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Cheney: Saddam working on nuclear weapons

Vice President Dick Cheney said the United States has to worry about possible ties between Iraqi leader Saddam Hussein and terrorist groups such as al Qaeda.
Vice President Dick Cheney said the United States has to worry about possible ties between Iraqi leader Saddam Hussein and terrorist groups such as al Qaeda.  


WASHINGTON (CNN) -- The United States has evidence that Saddam Hussein is working on a nuclear weapons program, according to Vice President Dick Cheney, who warned of a "possible marriage" between the Iraqi leader and terrorist organizations such as al Qaeda.

In an interview with CNN's John King, Cheney said Saddam has pressed ahead with developing weapons of mass destruction since U.N. weapons inspectors last visited Iraq in 1998.

"He's been free -- and we know he has -- to continue to improve his chemical weapons capability," Cheney said in the interview, broadcast Monday. "We know he has worked to and has succeeded in improving his biological weapons capability. And we're confident that he has also begun, once again, to try to acquire a nuclear weapon."

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The vice president said nuclear technicians are "still in Iraq" and that Saddam is working on what Cheney called "fissile material."

Cheney has been at the forefront of the Bush administration efforts to rally Congress and the international community against Saddam's regime. That effort will be amplified when President Bush goes before the U.N. General Assembly on Thursday and outlines his case against the Iraqi leader.

Complicating the administration's efforts to win support for a military strike against Iraq is the question of U.N. weapons inspectors. The United States accuses Iraq of trying to develop nuclear, biological and chemical weapons in violation of U.N. resolutions dating back to the 1991 Persian Gulf War.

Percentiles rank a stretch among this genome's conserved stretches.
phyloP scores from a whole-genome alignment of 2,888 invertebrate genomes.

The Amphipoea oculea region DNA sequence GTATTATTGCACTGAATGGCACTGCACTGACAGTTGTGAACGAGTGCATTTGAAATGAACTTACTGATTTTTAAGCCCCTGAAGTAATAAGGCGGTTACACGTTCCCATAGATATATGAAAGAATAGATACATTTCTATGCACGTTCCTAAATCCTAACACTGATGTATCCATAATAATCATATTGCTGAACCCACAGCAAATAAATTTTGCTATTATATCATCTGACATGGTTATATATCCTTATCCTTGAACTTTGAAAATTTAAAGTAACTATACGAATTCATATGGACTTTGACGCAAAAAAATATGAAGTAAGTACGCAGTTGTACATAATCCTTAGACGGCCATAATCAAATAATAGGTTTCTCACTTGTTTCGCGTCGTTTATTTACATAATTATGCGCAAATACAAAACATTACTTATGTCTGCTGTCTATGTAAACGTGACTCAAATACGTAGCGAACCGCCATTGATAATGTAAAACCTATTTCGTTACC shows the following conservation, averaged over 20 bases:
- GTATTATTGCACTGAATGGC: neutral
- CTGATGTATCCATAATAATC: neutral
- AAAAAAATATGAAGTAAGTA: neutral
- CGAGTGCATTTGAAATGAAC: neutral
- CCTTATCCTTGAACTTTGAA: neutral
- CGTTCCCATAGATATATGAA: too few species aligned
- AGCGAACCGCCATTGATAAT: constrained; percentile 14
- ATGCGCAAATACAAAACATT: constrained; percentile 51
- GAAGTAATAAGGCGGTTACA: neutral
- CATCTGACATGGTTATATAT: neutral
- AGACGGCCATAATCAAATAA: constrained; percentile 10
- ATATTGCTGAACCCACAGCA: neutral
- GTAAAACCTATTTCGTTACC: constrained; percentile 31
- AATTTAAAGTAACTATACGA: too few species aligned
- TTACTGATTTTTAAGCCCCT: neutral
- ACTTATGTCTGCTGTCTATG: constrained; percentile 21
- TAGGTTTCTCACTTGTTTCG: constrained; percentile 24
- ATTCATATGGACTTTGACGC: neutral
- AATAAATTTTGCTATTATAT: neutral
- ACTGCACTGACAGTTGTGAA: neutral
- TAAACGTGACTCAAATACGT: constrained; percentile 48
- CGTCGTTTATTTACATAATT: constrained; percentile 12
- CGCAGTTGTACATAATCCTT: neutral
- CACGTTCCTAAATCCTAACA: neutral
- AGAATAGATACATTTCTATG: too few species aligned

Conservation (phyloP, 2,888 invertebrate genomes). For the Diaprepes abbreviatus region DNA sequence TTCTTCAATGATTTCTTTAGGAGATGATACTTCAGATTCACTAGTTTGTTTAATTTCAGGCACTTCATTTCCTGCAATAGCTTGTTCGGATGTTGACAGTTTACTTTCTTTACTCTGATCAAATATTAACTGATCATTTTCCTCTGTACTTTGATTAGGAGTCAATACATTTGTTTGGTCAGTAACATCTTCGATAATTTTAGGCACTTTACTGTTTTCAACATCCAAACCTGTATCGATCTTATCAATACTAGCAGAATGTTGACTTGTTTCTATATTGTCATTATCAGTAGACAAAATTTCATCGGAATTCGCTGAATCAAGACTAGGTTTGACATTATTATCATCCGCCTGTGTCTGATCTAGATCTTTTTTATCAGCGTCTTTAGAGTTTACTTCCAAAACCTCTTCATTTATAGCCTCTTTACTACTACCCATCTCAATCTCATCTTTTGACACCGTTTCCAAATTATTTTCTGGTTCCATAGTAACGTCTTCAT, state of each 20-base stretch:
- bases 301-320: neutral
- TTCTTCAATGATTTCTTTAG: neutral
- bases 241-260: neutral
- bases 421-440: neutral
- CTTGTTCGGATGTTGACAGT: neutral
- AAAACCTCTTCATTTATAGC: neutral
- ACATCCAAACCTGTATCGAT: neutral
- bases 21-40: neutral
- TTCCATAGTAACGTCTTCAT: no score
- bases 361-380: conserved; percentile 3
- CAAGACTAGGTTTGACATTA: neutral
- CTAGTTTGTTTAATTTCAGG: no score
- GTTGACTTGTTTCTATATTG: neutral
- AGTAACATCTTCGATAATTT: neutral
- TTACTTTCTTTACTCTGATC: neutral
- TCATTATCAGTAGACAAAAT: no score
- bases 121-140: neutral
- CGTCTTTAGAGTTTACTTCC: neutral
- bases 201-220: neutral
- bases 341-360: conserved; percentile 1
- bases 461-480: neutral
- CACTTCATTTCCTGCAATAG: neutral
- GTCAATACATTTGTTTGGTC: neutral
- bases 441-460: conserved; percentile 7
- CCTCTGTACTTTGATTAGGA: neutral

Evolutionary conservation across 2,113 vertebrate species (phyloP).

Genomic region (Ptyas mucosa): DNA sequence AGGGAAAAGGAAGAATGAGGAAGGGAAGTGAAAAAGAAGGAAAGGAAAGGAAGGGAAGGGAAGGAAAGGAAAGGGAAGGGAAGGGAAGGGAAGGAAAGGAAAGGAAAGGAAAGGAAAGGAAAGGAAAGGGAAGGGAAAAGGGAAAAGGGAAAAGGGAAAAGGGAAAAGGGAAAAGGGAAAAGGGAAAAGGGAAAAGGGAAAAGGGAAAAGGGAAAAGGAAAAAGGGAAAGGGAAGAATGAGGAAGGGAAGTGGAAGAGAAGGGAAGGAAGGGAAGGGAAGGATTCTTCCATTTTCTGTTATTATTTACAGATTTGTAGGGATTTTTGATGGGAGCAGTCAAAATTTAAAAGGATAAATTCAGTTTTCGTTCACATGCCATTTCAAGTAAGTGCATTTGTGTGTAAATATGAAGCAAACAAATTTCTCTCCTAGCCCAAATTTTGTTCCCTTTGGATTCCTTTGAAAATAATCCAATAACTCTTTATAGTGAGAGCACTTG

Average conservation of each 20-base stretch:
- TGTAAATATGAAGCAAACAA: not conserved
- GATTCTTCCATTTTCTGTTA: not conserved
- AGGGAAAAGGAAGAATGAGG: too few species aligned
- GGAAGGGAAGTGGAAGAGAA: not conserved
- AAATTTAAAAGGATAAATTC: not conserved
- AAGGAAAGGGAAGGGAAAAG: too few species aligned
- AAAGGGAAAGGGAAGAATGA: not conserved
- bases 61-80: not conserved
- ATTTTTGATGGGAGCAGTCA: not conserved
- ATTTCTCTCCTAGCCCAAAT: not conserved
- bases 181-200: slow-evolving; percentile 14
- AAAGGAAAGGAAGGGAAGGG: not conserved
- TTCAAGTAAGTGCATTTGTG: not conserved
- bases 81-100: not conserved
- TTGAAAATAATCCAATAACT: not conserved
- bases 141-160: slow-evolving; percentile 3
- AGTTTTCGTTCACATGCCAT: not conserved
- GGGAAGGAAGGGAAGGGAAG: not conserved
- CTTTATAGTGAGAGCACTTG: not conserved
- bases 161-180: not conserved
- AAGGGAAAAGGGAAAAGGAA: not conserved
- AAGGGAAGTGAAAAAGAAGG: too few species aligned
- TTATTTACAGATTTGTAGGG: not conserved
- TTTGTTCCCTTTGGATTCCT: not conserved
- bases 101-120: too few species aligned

Bush administration officials question the value of more weapons inspectors, noting Saddam has blocked them in the past and likely would foil such efforts again, even if the inspectors were allowed into Iraq. But several U.S. allies say there should be a renewed U.N. weapons inspection effort before any military action.

"I obviously, based on the past history, am a skeptic," Cheney said of the value of further U.N. inspections. "Inspectors were in there for seven years and worked for seven years, and they did a lot of good work. But they didn't get everything."

The vice president said Bush has not made a decision yet on what to do about Iraq, but he emphasized the administration's belief that some kind of action is necessary.

"He is bound and determined that we will address this issue," Cheney said. "We have to deal with the emerging threat. The question is how best to do it. And we'd like to have the support of the international community as we move forward here."

Cheney said last year's terrorist attacks on New York and Washington underscore the threat facing the United States.

"We have to be concerned now about the possibility that we're vulnerable to an attack the likes of which we did not experience prior to last September 11 -- with a far more deadly weapon," Cheney said. "We have to worry about the possible marriage, if you will, of a rogue state like Saddam Hussein's Iraq with a terrorist organization like al Qaeda."

Al Qaeda, blamed for orchestrating the 9/11 attacks, is headed by Osama bin Laden, who is the subject of a massive manhunt, but Cheney conceded the United States doesn't know whether he's dead or alive.

"It's been several months since we had a solid report on his presence. ... We just don't know," Cheney said.



 
 
 
 


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